There is evidence of a medieval source of ametrine in Scotland, perhaps in the general vicinity of the Devonian lava beds in Angus, Scotland. There are also ancient references to ametrine from Persian, Roman, and Greek sources. Anecdotal evidence also seems to suggest an ancient source of ametrine in India, and indeed ametrine was (re)discovered recently in the Indian state of Andhra Pradesh near Hyderabad, an ancient city which was a trading center on the camel caravan route which crossed to Persia and Europe on one side, and China and Russia to the other side. Throughout the history of the ancient world, gemstones were believed capable of curing illness, possessed of valuable metaphysical properties, and to provide protection.

Found in Egypt dated 1500 B. The "Papyrus Ebers" offered one of most complete therapeutic manuscripts containing prescriptions using gemstones and minerals.

Gemstones were not only valued for their medicinal and protective properties, but also for educational and spiritual enhancement. Though there appear to be ancient records indicating familiarity with ametrine, no records exist indicating what properties the ancients may have perceived imbued into ametrine. However a clue to what properties the ancients may have believed ametrine possessed, might be found in contemporary folklore. Due to its dual color, ametrine is considered to be a talisman that balances the opposing forces of nature and bridges the divide between the material and the spiritual world. The purple amethyst part of the stone helps one to visualize the future he seeks, while the yellow citrine color pushes one towards making this goal a reality.

The dual nature of ametrine is said to bring spirit and mind into harmony, catalyzing a profound flow of new ideas and insights. Current alternative practitioners believe that ametrine aids the wearer in overcoming bad habits, addictions and addictive traits, including over-eating and substance abuse. Perhaps behaviorally related, ametrine is also said to be useful in combating self-esteem problems, ridding the wearers aura of negative energy.

Ametrine is also believed to be of use in soothing, calming and balancing the emotions, helping the wearer maintain a rational outlook under pressure, while at the same time promoting mental clarity, creativity, energy, determination and endurance, and so it is said it is best to keep an ametrine talisman near your desk or your computer (where it can best assist you while you work). Present-day medical uses espoused by alternative practitioners include ametrines usefulness in stimulating oxygenation of the body, a process which is believed to have a strong cleansing effect on the metabolism and tissues. Ametrine is also believed to be beneficial for those suffering from headaches, backaches, and disorders related to the pancreas. We package as well as anyone in the business, with lots of protective padding and containers. Please ask for a rate quotation. ABOUT US : We travel to Russia each year seeking antique gemstones and jewelry from one of the globes most prolific gemstone producing and cutting centers, the area between Chelyabinsk and Yekaterinburg, Russia. From all corners of Siberia, as well as from India, Ceylon, Burma and Siam, gemstones have for centuries gone to Yekaterinburg where they have been cut and incorporated into the fabulous jewelry for which the Czars and the royal families of Europe were famous for. My wife grew up and received a university education in the Southern Urals of Russia, just a few hours away from the mountains of Siberia, where alexandrite, diamond, emerald, sapphire, chrysoberyl, topaz, demantoid garnet, and many other rare and precious gemstones are produced. Though perhaps difficult to find in the USA, antique gemstones are commonly unmounted from old, broken settings the gold reused the gemstones recut and reset.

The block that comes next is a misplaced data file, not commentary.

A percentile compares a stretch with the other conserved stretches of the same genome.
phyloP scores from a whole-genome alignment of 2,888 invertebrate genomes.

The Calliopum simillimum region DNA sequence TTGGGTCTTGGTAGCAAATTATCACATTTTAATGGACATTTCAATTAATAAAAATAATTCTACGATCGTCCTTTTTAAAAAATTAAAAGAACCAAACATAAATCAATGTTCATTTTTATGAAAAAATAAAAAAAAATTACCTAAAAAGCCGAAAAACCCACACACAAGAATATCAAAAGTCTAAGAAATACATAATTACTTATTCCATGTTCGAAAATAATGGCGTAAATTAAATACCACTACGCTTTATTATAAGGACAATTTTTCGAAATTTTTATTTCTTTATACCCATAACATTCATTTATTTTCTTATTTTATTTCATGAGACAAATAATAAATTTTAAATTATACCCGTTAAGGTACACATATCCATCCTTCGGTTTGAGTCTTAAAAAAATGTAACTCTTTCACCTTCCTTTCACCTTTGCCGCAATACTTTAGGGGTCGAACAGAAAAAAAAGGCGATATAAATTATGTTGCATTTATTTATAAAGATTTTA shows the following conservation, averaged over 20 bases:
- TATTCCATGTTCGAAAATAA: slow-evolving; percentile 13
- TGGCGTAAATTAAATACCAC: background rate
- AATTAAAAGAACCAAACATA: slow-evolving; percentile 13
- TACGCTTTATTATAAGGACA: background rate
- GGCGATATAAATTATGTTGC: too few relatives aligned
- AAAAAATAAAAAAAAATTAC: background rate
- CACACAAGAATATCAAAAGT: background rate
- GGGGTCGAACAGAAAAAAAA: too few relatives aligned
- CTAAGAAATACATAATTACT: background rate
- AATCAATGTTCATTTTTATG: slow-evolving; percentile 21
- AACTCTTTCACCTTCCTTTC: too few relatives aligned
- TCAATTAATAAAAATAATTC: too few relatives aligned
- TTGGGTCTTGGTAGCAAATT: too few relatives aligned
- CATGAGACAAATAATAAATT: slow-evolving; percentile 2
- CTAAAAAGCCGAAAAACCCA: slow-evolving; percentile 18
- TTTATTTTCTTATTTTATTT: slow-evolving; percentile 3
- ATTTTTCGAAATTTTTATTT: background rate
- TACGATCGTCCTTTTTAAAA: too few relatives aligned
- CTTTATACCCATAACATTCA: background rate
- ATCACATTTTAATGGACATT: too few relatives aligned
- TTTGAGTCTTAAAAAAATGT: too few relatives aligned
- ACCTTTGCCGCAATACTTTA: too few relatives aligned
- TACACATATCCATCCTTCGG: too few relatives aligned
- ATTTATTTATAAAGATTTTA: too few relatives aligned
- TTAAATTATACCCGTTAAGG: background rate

Before these gorgeous antique gemstones are recut, we try to acquire the best of them in their original, antique, hand-finished state most of them centuries old. We believe that the work created by these long-gone master artisans is worth protecting and preserving rather than destroying this heritage of antique gemstones by recutting the original work out of existence. That by preserving their work, in a sense, we are preserving their lives and the legacy they left for modern times. Far better to appreciate their craft than to destroy it with modern cutting.

Not everyone agrees fully 95% or more of the antique gemstones which come into these marketplaces are recut, and the heritage of the past lost. Our interest in the fabulous history of Russian gemstones and the fabulous jewelry of the Czars led to further education and contacts in India, Ceylon, and Siam, other ancient centers of gemstone production and finishing. We have a number of helpers (family members, friends, and colleagues) in Russia and in India who act as eyes and ears for us year-round, and in reciprocity we donate a portion of our revenues to support educational institutions in Russia and India. These are always offered clearly labeled as contemporary, and not antiques just to avoid confusion. The item "Ametrine 63ct Handcrafted Ancient China Russia Roman Gem from India Camel Route" is in sale since Friday, July 28, 2017. This item is in the category "Antiques\Ethnographic\Other Ethnographic Antiques". The seller is "ancientgifts" and is located in Lummi Island, Washington. This item can be shipped worldwide.
  • Material: Gemstone
  • Gemstone: Ametrine
  • Shape: Oval

Ametrine 63ct Handcrafted Ancient China Russia Roman Gem from India Camel Route    Ametrine 63ct Handcrafted Ancient China Russia Roman Gem from India Camel Route